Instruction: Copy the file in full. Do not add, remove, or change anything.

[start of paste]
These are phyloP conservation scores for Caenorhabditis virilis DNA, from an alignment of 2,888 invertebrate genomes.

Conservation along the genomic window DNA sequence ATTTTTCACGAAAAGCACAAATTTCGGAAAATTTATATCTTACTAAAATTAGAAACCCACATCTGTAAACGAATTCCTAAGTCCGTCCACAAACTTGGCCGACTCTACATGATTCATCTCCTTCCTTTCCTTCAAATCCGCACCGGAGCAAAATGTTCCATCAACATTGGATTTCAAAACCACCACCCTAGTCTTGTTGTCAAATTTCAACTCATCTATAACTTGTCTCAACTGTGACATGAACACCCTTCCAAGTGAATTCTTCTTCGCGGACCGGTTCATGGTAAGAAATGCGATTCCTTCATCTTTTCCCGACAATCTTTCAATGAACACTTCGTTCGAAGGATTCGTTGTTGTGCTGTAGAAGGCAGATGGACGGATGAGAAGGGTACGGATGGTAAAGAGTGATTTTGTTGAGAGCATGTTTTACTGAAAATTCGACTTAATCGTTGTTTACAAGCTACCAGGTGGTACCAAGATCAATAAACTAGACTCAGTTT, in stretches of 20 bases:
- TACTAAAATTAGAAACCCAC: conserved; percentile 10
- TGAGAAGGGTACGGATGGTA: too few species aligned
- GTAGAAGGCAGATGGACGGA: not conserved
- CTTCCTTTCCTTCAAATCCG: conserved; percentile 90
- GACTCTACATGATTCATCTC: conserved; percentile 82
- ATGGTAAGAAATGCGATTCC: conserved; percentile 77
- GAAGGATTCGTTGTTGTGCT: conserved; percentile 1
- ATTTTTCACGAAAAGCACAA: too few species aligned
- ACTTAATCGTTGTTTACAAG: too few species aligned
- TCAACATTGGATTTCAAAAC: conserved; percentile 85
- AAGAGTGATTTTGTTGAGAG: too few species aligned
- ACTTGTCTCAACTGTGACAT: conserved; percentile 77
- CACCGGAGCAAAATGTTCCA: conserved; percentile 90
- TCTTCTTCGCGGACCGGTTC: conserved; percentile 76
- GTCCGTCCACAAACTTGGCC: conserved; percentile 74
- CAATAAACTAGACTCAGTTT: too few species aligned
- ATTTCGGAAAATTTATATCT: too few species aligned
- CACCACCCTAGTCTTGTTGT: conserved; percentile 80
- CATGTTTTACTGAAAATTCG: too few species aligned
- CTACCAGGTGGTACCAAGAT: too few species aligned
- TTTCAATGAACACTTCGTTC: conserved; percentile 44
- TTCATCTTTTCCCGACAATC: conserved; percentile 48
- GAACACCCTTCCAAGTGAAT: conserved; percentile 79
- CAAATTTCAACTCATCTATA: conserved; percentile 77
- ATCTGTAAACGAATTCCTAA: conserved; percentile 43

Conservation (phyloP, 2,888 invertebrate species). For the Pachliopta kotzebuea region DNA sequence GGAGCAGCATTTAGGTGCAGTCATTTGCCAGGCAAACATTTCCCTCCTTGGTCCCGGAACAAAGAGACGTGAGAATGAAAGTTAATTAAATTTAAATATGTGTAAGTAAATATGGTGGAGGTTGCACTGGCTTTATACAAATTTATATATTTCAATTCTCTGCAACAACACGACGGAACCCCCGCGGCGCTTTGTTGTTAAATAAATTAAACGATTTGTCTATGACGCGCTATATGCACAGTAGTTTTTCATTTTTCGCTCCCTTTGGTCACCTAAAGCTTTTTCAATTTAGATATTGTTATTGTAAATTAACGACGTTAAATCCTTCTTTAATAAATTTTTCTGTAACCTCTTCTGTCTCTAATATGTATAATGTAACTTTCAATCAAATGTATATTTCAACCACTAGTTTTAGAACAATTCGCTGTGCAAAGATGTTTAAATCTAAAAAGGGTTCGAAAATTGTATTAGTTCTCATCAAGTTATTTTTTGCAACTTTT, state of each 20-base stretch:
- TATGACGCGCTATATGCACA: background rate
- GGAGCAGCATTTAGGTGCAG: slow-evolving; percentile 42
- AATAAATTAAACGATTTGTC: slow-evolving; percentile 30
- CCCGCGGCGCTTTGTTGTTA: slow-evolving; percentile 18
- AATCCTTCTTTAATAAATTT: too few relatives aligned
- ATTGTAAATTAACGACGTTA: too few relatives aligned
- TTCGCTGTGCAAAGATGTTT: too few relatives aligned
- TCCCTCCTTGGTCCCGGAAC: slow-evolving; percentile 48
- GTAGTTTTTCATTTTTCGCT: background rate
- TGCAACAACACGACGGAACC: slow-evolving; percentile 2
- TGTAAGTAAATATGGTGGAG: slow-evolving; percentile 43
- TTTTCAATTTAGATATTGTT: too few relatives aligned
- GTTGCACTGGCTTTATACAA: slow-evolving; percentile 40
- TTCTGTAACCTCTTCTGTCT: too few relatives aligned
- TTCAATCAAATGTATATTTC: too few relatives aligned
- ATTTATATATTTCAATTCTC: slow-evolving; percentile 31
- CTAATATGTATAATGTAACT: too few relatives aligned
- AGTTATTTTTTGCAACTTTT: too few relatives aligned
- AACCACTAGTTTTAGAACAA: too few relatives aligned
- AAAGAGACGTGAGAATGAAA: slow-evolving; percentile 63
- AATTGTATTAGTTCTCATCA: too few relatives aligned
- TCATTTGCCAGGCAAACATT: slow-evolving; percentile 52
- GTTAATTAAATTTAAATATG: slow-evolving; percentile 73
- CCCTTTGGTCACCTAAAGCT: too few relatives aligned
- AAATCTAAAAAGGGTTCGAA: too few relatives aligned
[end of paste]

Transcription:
These are phyloP conservation scores for Caenorhabditis virilis DNA, from an alignment of 2,888 invertebrate genomes.

Conservation along the genomic window DNA sequence ATTTTTCACGAAAAGCACAAATTTCGGAAAATTTATATCTTACTAAAATTAGAAACCCACATCTGTAAACGAATTCCTAAGTCCGTCCACAAACTTGGCCGACTCTACATGATTCATCTCCTTCCTTTCCTTCAAATCCGCACCGGAGCAAAATGTTCCATCAACATTGGATTTCAAAACCACCACCCTAGTCTTGTTGTCAAATTTCAACTCATCTATAACTTGTCTCAACTGTGACATGAACACCCTTCCAAGTGAATTCTTCTTCGCGGACCGGTTCATGGTAAGAAATGCGATTCCTTCATCTTTTCCCGACAATCTTTCAATGAACACTTCGTTCGAAGGATTCGTTGTTGTGCTGTAGAAGGCAGATGGACGGATGAGAAGGGTACGGATGGTAAAGAGTGATTTTGTTGAGAGCATGTTTTACTGAAAATTCGACTTAATCGTTGTTTACAAGCTACCAGGTGGTACCAAGATCAATAAACTAGACTCAGTTT, in stretches of 20 bases:
- TACTAAAATTAGAAACCCAC: conserved; percentile 10
- TGAGAAGGGTACGGATGGTA: too few species aligned
- GTAGAAGGCAGATGGACGGA: not conserved
- CTTCCTTTCCTTCAAATCCG: conserved; percentile 90
- GACTCTACATGATTCATCTC: conserved; percentile 82
- ATGGTAAGAAATGCGATTCC: conserved; percentile 77
- GAAGGATTCGTTGTTGTGCT: conserved; percentile 1
- ATTTTTCACGAAAAGCACAA: too few species aligned
- ACTTAATCGTTGTTTACAAG: too few species aligned
- TCAACATTGGATTTCAAAAC: conserved; percentile 85
- AAGAGTGATTTTGTTGAGAG: too few species aligned
- ACTTGTCTCAACTGTGACAT: conserved; percentile 77
- CACCGGAGCAAAATGTTCCA: conserved; percentile 90
- TCTTCTTCGCGGACCGGTTC: conserved; percentile 76
- GTCCGTCCACAAACTTGGCC: conserved; percentile 74
- CAATAAACTAGACTCAGTTT: too few species aligned
- ATTTCGGAAAATTTATATCT: too few species aligned
- CACCACCCTAGTCTTGTTGT: conserved; percentile 80
- CATGTTTTACTGAAAATTCG: too few species aligned
- CTACCAGGTGGTACCAAGAT: too few species aligned
- TTTCAATGAACACTTCGTTC: conserved; percentile 44
- TTCATCTTTTCCCGACAATC: conserved; percentile 48
- GAACACCCTTCCAAGTGAAT: conserved; percentile 79
- CAAATTTCAACTCATCTATA: conserved; percentile 77
- ATCTGTAAACGAATTCCTAA: conserved; percentile 43

Conservation (phyloP, 2,888 invertebrate species). For the Pachliopta kotzebuea region DNA sequence GGAGCAGCATTTAGGTGCAGTCATTTGCCAGGCAAACATTTCCCTCCTTGGTCCCGGAACAAAGAGACGTGAGAATGAAAGTTAATTAAATTTAAATATGTGTAAGTAAATATGGTGGAGGTTGCACTGGCTTTATACAAATTTATATATTTCAATTCTCTGCAACAACACGACGGAACCCCCGCGGCGCTTTGTTGTTAAATAAATTAAACGATTTGTCTATGACGCGCTATATGCACAGTAGTTTTTCATTTTTCGCTCCCTTTGGTCACCTAAAGCTTTTTCAATTTAGATATTGTTATTGTAAATTAACGACGTTAAATCCTTCTTTAATAAATTTTTCTGTAACCTCTTCTGTCTCTAATATGTATAATGTAACTTTCAATCAAATGTATATTTCAACCACTAGTTTTAGAACAATTCGCTGTGCAAAGATGTTTAAATCTAAAAAGGGTTCGAAAATTGTATTAGTTCTCATCAAGTTATTTTTTGCAACTTTT, state of each 20-base stretch:
- TATGACGCGCTATATGCACA: background rate
- GGAGCAGCATTTAGGTGCAG: slow-evolving; percentile 42
- AATAAATTAAACGATTTGTC: slow-evolving; percentile 30
- CCCGCGGCGCTTTGTTGTTA: slow-evolving; percentile 18
- AATCCTTCTTTAATAAATTT: too few relatives aligned
- ATTGTAAATTAACGACGTTA: too few relatives aligned
- TTCGCTGTGCAAAGATGTTT: too few relatives aligned
- TCCCTCCTTGGTCCCGGAAC: slow-evolving; percentile 48
- GTAGTTTTTCATTTTTCGCT: background rate
- TGCAACAACACGACGGAACC: slow-evolving; percentile 2
- TGTAAGTAAATATGGTGGAG: slow-evolving; percentile 43
- TTTTCAATTTAGATATTGTT: too few relatives aligned
- GTTGCACTGGCTTTATACAA: slow-evolving; percentile 40
- TTCTGTAACCTCTTCTGTCT: too few relatives aligned
- TTCAATCAAATGTATATTTC: too few relatives aligned
- ATTTATATATTTCAATTCTC: slow-evolving; percentile 31
- CTAATATGTATAATGTAACT: too few relatives aligned
- AGTTATTTTTTGCAACTTTT: too few relatives aligned
- AACCACTAGTTTTAGAACAA: too few relatives aligned
- AAAGAGACGTGAGAATGAAA: slow-evolving; percentile 63
- AATTGTATTAGTTCTCATCA: too few relatives aligned
- TCATTTGCCAGGCAAACATT: slow-evolving; percentile 52
- GTTAATTAAATTTAAATATG: slow-evolving; percentile 73
- CCCTTTGGTCACCTAAAGCT: too few relatives aligned
- AAATCTAAAAAGGGTTCGAA: too few relatives aligned